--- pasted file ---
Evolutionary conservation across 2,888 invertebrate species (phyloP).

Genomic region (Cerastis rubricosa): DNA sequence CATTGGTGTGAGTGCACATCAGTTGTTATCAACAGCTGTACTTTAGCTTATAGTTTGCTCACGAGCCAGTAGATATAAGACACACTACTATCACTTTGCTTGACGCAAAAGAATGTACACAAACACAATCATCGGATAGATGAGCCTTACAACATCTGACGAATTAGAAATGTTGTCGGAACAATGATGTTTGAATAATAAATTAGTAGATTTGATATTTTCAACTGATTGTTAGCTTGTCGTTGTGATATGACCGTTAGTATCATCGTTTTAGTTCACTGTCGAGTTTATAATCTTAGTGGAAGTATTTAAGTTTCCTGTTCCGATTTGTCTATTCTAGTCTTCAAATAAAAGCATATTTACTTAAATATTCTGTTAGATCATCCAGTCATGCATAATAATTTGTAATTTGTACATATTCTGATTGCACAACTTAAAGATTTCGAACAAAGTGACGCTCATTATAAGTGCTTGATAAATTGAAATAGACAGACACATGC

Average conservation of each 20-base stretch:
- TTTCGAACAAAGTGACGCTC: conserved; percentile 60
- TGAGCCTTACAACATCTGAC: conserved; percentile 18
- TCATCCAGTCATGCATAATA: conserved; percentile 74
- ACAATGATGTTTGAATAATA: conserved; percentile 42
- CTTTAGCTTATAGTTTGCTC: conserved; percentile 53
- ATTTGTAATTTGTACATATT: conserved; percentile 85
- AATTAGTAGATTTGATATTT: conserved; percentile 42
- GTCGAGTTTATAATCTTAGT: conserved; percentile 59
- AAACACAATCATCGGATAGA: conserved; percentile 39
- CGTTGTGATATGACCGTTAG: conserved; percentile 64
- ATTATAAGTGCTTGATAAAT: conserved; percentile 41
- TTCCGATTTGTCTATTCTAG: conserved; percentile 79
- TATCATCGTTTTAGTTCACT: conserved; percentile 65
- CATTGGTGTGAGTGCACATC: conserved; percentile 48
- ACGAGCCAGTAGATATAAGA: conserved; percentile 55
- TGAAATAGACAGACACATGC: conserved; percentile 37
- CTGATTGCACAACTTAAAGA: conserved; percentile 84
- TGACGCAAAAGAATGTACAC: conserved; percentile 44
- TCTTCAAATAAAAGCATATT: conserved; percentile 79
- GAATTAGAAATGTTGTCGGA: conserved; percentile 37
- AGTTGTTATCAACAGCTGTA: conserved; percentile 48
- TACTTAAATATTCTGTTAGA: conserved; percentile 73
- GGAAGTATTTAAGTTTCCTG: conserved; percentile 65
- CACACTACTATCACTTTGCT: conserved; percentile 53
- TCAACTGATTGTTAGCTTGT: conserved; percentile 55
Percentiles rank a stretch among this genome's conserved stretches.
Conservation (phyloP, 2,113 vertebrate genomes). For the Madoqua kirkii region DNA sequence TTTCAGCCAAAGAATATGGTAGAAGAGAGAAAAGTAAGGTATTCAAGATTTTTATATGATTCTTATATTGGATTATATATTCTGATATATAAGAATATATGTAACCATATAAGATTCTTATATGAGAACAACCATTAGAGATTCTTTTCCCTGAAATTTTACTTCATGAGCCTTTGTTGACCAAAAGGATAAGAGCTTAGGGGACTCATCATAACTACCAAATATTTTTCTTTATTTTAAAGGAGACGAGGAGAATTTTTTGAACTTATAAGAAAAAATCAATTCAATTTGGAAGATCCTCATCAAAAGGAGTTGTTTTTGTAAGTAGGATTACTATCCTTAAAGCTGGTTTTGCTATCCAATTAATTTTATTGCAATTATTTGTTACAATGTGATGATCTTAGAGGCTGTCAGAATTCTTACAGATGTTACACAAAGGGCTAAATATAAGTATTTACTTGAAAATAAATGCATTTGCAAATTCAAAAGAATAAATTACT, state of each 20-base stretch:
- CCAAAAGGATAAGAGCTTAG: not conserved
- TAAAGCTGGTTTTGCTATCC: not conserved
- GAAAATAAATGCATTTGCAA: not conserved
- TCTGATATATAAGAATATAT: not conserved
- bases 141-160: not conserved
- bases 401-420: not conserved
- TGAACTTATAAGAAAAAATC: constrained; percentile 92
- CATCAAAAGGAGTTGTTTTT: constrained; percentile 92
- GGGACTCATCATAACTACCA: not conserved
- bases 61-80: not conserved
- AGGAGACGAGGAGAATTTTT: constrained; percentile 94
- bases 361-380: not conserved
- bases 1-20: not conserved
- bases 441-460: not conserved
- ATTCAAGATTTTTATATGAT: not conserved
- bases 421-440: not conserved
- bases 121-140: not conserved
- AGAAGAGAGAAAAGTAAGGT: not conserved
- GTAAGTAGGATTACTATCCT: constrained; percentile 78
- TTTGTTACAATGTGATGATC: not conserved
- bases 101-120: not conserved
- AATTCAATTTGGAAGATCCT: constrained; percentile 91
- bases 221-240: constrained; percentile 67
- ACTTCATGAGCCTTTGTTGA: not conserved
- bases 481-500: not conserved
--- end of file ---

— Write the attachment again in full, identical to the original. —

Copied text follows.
Evolutionary conservation across 2,888 invertebrate species (phyloP).

Genomic region (Cerastis rubricosa): DNA sequence CATTGGTGTGAGTGCACATCAGTTGTTATCAACAGCTGTACTTTAGCTTATAGTTTGCTCACGAGCCAGTAGATATAAGACACACTACTATCACTTTGCTTGACGCAAAAGAATGTACACAAACACAATCATCGGATAGATGAGCCTTACAACATCTGACGAATTAGAAATGTTGTCGGAACAATGATGTTTGAATAATAAATTAGTAGATTTGATATTTTCAACTGATTGTTAGCTTGTCGTTGTGATATGACCGTTAGTATCATCGTTTTAGTTCACTGTCGAGTTTATAATCTTAGTGGAAGTATTTAAGTTTCCTGTTCCGATTTGTCTATTCTAGTCTTCAAATAAAAGCATATTTACTTAAATATTCTGTTAGATCATCCAGTCATGCATAATAATTTGTAATTTGTACATATTCTGATTGCACAACTTAAAGATTTCGAACAAAGTGACGCTCATTATAAGTGCTTGATAAATTGAAATAGACAGACACATGC

Average conservation of each 20-base stretch:
- TTTCGAACAAAGTGACGCTC: conserved; percentile 60
- TGAGCCTTACAACATCTGAC: conserved; percentile 18
- TCATCCAGTCATGCATAATA: conserved; percentile 74
- ACAATGATGTTTGAATAATA: conserved; percentile 42
- CTTTAGCTTATAGTTTGCTC: conserved; percentile 53
- ATTTGTAATTTGTACATATT: conserved; percentile 85
- AATTAGTAGATTTGATATTT: conserved; percentile 42
- GTCGAGTTTATAATCTTAGT: conserved; percentile 59
- AAACACAATCATCGGATAGA: conserved; percentile 39
- CGTTGTGATATGACCGTTAG: conserved; percentile 64
- ATTATAAGTGCTTGATAAAT: conserved; percentile 41
- TTCCGATTTGTCTATTCTAG: conserved; percentile 79
- TATCATCGTTTTAGTTCACT: conserved; percentile 65
- CATTGGTGTGAGTGCACATC: conserved; percentile 48
- ACGAGCCAGTAGATATAAGA: conserved; percentile 55
- TGAAATAGACAGACACATGC: conserved; percentile 37
- CTGATTGCACAACTTAAAGA: conserved; percentile 84
- TGACGCAAAAGAATGTACAC: conserved; percentile 44
- TCTTCAAATAAAAGCATATT: conserved; percentile 79
- GAATTAGAAATGTTGTCGGA: conserved; percentile 37
- AGTTGTTATCAACAGCTGTA: conserved; percentile 48
- TACTTAAATATTCTGTTAGA: conserved; percentile 73
- GGAAGTATTTAAGTTTCCTG: conserved; percentile 65
- CACACTACTATCACTTTGCT: conserved; percentile 53
- TCAACTGATTGTTAGCTTGT: conserved; percentile 55
Percentiles rank a stretch among this genome's conserved stretches.
Conservation (phyloP, 2,113 vertebrate genomes). For the Madoqua kirkii region DNA sequence TTTCAGCCAAAGAATATGGTAGAAGAGAGAAAAGTAAGGTATTCAAGATTTTTATATGATTCTTATATTGGATTATATATTCTGATATATAAGAATATATGTAACCATATAAGATTCTTATATGAGAACAACCATTAGAGATTCTTTTCCCTGAAATTTTACTTCATGAGCCTTTGTTGACCAAAAGGATAAGAGCTTAGGGGACTCATCATAACTACCAAATATTTTTCTTTATTTTAAAGGAGACGAGGAGAATTTTTTGAACTTATAAGAAAAAATCAATTCAATTTGGAAGATCCTCATCAAAAGGAGTTGTTTTTGTAAGTAGGATTACTATCCTTAAAGCTGGTTTTGCTATCCAATTAATTTTATTGCAATTATTTGTTACAATGTGATGATCTTAGAGGCTGTCAGAATTCTTACAGATGTTACACAAAGGGCTAAATATAAGTATTTACTTGAAAATAAATGCATTTGCAAATTCAAAAGAATAAATTACT, state of each 20-base stretch:
- CCAAAAGGATAAGAGCTTAG: not conserved
- TAAAGCTGGTTTTGCTATCC: not conserved
- GAAAATAAATGCATTTGCAA: not conserved
- TCTGATATATAAGAATATAT: not conserved
- bases 141-160: not conserved
- bases 401-420: not conserved
- TGAACTTATAAGAAAAAATC: constrained; percentile 92
- CATCAAAAGGAGTTGTTTTT: constrained; percentile 92
- GGGACTCATCATAACTACCA: not conserved
- bases 61-80: not conserved
- AGGAGACGAGGAGAATTTTT: constrained; percentile 94
- bases 361-380: not conserved
- bases 1-20: not conserved
- bases 441-460: not conserved
- ATTCAAGATTTTTATATGAT: not conserved
- bases 421-440: not conserved
- bases 121-140: not conserved
- AGAAGAGAGAAAAGTAAGGT: not conserved
- GTAAGTAGGATTACTATCCT: constrained; percentile 78
- TTTGTTACAATGTGATGATC: not conserved
- bases 101-120: not conserved
- AATTCAATTTGGAAGATCCT: constrained; percentile 91
- bases 221-240: constrained; percentile 67
- ACTTCATGAGCCTTTGTTGA: not conserved
- bases 481-500: not conserved